Just about everyone who has ever flown in a passenger aircraft has experienced turbulence at one time or another. Colloquially referred to as “air pockets” these unexpected bumps and jumps while flying do surprise some people.
Turbulence is caused by a change in air pressure and velocity from one area to another. When flying, you mainly experience it when passing through clouds. The movement usually feels very much like going over a small bump in a car or bus.
Some Notes On Turbulence
There have been incidents in the past where aircraft have suddenly hit turbulent air during the cruise and dropped suddenly. This causes passengers who are unrestrained to raise out of their seats and sustain potential injury.
While extremely rare, this is why the crew announcement asks people to keep their seat belts loosely fastened even when the seat belt sign is off. Turbulence could strike unexpectedly anytime.
All aircraft themselves create turbulence as you can see in the image above. A rotating vortex pair is created from the tip of each wing and can result in an unexpected turning motion in an aircraft following behind.
This is one reason why you don’t see flights landing very close behind one another. Separation is maintained to give these vortexes the chance to dissipate. Nowadays there is virtually no chance of this affecting your flight.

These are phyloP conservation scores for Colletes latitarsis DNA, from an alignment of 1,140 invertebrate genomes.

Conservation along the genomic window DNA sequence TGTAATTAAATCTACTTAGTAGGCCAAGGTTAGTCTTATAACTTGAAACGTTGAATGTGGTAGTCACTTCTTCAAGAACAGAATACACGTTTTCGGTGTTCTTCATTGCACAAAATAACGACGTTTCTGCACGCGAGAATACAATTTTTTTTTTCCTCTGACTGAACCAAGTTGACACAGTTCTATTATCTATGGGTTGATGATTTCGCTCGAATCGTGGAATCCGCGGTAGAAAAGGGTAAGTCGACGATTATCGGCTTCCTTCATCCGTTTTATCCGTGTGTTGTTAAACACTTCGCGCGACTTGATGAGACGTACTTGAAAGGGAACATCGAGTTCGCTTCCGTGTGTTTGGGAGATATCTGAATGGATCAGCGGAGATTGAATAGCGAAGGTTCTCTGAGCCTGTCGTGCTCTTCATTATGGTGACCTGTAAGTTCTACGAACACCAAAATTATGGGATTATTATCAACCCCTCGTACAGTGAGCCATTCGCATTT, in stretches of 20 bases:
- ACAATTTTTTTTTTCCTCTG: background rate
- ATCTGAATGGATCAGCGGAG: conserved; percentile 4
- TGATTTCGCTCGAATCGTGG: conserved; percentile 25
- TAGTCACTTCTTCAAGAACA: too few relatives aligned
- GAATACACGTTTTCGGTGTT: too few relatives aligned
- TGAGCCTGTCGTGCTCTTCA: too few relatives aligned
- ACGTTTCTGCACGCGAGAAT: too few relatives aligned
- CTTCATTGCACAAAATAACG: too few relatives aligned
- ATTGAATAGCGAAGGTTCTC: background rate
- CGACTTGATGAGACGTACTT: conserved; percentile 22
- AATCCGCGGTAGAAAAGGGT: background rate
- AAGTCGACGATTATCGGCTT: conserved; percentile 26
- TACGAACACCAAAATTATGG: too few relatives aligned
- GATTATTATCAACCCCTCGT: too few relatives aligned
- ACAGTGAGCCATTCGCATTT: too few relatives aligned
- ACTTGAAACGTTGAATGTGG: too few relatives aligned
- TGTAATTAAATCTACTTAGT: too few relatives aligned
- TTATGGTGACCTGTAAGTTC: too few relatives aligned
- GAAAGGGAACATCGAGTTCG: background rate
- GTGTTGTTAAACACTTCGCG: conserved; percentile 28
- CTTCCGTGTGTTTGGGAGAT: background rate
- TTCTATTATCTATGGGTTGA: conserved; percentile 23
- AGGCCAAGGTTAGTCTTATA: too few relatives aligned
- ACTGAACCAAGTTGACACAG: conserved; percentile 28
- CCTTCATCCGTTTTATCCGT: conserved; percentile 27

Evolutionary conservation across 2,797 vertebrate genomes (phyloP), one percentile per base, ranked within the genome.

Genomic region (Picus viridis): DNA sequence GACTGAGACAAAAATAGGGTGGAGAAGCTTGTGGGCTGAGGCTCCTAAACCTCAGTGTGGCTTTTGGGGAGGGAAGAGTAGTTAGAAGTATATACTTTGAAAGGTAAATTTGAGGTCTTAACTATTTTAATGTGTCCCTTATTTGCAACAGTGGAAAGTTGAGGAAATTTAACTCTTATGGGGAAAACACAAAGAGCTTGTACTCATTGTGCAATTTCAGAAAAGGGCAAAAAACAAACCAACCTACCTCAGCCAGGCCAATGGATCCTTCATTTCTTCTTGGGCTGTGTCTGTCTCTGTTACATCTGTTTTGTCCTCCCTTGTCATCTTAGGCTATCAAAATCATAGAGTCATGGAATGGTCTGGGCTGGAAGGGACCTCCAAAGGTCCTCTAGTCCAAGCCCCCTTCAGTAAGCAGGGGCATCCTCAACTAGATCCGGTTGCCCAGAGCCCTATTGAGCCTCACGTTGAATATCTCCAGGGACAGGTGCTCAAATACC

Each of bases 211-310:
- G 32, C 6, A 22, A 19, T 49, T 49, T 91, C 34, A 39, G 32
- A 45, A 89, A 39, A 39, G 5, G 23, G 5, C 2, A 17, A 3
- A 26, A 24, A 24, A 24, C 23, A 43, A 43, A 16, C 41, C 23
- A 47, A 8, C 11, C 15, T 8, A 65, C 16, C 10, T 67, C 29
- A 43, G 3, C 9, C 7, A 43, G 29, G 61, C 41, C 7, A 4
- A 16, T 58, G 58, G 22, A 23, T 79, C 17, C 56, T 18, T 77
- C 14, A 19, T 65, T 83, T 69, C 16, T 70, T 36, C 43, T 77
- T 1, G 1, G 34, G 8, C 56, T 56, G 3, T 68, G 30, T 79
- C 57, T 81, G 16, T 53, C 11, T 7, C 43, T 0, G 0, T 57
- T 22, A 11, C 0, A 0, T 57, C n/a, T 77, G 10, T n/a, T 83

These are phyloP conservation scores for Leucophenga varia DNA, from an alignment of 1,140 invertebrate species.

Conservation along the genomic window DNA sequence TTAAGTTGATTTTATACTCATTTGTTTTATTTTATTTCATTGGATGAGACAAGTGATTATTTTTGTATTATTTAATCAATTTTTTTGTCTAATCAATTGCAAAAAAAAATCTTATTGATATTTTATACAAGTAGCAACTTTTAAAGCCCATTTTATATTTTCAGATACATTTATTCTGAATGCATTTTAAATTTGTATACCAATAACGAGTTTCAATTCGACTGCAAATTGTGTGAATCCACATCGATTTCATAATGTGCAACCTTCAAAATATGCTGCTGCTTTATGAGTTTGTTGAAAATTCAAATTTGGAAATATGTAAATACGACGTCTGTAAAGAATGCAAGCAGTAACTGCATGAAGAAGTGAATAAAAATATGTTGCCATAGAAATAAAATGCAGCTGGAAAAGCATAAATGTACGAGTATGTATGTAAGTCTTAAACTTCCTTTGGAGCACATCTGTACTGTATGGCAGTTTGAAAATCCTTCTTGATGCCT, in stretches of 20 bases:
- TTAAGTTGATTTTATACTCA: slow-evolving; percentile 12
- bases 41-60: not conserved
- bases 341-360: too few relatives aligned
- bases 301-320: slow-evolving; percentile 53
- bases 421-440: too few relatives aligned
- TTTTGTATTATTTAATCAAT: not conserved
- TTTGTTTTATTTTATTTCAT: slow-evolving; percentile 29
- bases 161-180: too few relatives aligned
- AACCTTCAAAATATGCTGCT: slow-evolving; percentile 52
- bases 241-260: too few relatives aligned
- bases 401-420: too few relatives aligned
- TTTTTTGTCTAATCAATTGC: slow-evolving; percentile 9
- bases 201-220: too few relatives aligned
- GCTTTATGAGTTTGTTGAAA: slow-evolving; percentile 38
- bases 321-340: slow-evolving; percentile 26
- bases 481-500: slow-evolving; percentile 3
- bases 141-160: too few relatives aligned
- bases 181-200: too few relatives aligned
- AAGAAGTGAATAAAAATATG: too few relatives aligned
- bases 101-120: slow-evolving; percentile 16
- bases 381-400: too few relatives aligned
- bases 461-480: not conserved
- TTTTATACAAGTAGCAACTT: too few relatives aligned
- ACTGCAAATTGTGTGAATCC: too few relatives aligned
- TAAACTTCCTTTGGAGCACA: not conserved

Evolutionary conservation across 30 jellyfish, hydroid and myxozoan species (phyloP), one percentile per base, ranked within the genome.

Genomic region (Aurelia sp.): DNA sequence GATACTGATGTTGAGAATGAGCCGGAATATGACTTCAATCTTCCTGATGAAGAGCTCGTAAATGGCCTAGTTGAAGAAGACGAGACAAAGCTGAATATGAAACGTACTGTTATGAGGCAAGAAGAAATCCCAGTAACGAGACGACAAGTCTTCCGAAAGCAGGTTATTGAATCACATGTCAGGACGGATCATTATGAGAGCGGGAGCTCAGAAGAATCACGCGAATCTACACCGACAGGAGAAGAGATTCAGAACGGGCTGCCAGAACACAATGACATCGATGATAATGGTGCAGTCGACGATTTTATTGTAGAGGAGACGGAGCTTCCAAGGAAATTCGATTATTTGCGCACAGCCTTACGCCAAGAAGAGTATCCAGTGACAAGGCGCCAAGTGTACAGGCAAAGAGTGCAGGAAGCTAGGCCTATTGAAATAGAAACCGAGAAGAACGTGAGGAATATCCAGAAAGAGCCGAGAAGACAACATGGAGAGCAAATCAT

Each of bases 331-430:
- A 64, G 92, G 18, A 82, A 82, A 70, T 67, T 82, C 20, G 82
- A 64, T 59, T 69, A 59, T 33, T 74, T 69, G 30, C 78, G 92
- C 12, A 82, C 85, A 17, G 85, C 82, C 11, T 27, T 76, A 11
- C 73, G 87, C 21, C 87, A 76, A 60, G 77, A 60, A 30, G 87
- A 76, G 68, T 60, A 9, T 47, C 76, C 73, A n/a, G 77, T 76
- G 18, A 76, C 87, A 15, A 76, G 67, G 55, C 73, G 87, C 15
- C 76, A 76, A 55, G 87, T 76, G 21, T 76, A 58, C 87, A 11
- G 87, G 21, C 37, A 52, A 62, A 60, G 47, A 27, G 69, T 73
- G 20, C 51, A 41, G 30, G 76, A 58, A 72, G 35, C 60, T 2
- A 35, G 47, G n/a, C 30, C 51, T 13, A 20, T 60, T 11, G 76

BA492 at Gibraltar
In the news today are various videos showing a British Airways flight going around at Gibraltar. The rock of Gibraltar and location of the runway means there is a sometimes mountain wave effect making landings there quite sporty from time to time. It shows the effect strong wind can have on an aeroplane.
That banking from side to side is certainly different compared to the usual flights you might experience. Either way, the pilots had it under control and the passengers seemed to have dealt with it without any histrionics. While unusual and surprising, it is not unsafe as crews are trained to deal with this.
Flying is the safest mode of transport in the world and experiencing turbulence should not be any cause for concern. As long as you keep your seat belt loosely fastened as advised, you will never get into any trouble with it.
When going through rough air, think of it like riding some fairground ride. A little exciting, a little bit fun, and a break from the usual monotony of a smooth flight.
Have you ever experienced particularly bad turbulence? Do bumps in the flight bother you? Thank you for reading and if you have any comments or questions, please leave them below.
Featured image by Ethan McArthur on Unsplash.
Wake turbulence image by NASA (EL-1996-00130) via Wikimedia Commons.